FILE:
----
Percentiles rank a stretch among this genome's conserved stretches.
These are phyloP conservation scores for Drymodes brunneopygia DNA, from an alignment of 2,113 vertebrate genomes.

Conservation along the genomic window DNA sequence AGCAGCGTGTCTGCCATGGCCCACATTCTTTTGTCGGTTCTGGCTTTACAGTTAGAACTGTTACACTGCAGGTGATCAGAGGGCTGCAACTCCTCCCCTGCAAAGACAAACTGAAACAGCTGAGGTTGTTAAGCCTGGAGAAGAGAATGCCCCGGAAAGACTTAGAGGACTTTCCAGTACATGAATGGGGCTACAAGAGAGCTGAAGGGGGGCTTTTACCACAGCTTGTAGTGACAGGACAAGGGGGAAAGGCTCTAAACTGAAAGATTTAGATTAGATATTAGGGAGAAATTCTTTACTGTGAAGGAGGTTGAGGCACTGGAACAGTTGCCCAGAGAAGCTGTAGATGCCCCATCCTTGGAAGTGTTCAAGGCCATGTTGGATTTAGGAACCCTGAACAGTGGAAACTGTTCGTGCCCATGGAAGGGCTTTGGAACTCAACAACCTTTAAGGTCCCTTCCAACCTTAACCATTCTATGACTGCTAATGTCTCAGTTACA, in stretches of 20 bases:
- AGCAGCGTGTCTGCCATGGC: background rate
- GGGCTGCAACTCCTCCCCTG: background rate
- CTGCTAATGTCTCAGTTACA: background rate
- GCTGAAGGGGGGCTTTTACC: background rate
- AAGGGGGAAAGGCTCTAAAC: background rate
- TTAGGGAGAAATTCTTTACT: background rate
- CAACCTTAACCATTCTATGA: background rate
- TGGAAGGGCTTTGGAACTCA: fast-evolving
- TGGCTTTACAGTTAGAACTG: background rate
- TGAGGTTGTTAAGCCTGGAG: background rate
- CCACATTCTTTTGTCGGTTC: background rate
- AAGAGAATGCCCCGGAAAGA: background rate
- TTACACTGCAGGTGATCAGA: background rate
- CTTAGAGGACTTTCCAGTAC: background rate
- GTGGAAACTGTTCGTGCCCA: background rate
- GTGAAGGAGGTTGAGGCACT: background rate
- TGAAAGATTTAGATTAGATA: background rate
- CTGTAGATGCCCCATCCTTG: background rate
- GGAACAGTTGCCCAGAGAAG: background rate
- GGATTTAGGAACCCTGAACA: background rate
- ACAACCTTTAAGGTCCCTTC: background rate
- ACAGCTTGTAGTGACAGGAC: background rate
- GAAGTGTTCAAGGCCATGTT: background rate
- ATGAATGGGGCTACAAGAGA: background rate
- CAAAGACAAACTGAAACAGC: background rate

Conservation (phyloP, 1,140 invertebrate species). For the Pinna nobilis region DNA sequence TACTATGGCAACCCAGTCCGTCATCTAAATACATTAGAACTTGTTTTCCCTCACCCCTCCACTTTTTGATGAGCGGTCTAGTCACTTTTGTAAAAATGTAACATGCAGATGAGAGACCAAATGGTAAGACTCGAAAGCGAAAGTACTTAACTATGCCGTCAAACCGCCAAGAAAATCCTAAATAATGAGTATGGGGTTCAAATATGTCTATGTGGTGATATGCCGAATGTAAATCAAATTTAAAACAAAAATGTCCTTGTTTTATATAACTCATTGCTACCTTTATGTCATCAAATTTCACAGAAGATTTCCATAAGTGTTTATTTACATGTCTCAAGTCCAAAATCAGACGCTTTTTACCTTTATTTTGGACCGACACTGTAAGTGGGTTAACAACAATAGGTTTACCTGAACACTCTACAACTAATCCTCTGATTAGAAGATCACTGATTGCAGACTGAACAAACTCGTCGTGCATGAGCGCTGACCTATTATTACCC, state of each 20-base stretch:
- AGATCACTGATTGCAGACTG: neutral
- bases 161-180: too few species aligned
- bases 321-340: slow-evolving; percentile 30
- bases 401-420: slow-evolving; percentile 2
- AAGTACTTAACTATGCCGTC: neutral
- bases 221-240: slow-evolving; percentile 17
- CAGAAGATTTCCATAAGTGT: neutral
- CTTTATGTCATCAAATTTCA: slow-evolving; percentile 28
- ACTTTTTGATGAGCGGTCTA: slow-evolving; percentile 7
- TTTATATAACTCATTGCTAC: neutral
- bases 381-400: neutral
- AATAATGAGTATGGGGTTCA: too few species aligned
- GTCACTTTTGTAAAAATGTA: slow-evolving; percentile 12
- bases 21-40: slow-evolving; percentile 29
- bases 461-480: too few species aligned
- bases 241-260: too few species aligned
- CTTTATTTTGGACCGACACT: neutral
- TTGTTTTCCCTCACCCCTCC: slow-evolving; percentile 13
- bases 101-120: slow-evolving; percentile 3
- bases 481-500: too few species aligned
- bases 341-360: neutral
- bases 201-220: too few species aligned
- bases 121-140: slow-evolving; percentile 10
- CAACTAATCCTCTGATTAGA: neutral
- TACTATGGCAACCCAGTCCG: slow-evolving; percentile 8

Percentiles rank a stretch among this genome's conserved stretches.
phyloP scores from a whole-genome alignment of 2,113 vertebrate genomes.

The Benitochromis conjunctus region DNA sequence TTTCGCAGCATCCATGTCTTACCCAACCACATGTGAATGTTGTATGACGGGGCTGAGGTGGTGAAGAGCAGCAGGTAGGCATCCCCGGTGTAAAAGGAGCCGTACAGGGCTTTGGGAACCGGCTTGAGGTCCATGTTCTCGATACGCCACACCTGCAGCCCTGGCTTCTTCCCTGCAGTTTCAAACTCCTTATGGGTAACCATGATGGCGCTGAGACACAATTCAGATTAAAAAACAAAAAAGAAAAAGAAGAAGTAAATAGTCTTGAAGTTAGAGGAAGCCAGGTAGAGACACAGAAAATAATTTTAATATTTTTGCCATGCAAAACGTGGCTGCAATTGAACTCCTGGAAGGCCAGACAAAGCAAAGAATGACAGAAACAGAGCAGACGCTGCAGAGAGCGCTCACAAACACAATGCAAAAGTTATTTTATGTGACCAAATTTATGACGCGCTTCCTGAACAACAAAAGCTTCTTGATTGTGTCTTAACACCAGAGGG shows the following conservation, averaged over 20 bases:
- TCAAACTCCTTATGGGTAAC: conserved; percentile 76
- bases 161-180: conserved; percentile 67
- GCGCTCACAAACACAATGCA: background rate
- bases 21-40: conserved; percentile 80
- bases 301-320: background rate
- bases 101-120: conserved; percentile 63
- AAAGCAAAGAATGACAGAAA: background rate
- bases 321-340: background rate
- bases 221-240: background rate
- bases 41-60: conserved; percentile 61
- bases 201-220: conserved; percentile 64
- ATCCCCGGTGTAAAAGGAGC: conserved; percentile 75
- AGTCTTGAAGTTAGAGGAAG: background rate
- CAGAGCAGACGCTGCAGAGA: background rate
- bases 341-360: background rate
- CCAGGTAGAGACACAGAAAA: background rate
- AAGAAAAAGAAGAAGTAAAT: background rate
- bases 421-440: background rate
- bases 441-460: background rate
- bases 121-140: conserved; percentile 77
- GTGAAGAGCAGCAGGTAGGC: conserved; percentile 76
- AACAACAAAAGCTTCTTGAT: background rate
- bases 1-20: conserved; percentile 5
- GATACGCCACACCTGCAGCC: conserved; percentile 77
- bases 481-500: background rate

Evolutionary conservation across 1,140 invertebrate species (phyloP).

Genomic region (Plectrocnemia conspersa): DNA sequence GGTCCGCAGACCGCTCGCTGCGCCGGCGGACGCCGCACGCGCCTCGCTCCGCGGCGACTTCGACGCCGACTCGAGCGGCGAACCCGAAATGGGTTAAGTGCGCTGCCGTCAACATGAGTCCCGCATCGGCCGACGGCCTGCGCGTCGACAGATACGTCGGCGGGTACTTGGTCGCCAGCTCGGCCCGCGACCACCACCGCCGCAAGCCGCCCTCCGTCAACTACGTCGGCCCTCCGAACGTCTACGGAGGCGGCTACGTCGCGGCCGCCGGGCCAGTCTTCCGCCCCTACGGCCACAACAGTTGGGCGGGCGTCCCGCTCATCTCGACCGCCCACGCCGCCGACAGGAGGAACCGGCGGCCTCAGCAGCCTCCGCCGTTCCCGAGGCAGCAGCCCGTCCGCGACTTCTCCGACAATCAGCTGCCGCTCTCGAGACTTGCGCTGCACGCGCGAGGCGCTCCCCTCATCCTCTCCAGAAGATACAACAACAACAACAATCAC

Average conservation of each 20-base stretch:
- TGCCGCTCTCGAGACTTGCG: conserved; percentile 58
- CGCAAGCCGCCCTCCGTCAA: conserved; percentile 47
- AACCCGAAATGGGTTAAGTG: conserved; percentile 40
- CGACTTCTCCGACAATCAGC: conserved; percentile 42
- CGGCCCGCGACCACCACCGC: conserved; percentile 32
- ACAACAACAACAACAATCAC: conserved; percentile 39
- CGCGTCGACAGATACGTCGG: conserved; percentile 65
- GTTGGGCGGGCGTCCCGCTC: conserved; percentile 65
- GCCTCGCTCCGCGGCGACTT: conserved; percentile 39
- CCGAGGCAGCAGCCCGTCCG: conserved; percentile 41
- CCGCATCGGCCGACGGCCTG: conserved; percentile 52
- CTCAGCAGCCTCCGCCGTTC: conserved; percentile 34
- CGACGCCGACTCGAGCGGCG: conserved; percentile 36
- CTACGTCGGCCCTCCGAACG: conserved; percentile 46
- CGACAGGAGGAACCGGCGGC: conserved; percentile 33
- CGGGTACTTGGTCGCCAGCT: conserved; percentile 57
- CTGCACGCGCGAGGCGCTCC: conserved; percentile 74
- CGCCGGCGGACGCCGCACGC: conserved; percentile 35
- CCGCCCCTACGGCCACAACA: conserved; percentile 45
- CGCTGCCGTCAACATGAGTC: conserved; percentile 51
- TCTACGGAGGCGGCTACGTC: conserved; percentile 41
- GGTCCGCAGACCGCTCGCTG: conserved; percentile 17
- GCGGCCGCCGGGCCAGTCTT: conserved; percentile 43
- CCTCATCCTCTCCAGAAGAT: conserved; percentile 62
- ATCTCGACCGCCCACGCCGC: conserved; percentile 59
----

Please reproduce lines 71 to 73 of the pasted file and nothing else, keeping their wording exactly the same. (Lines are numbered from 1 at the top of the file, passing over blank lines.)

- CAGAGCAGACGCTGCAGAGA: background rate
- bases 341-360: background rate
- CCAGGTAGAGACACAGAAAA: background rate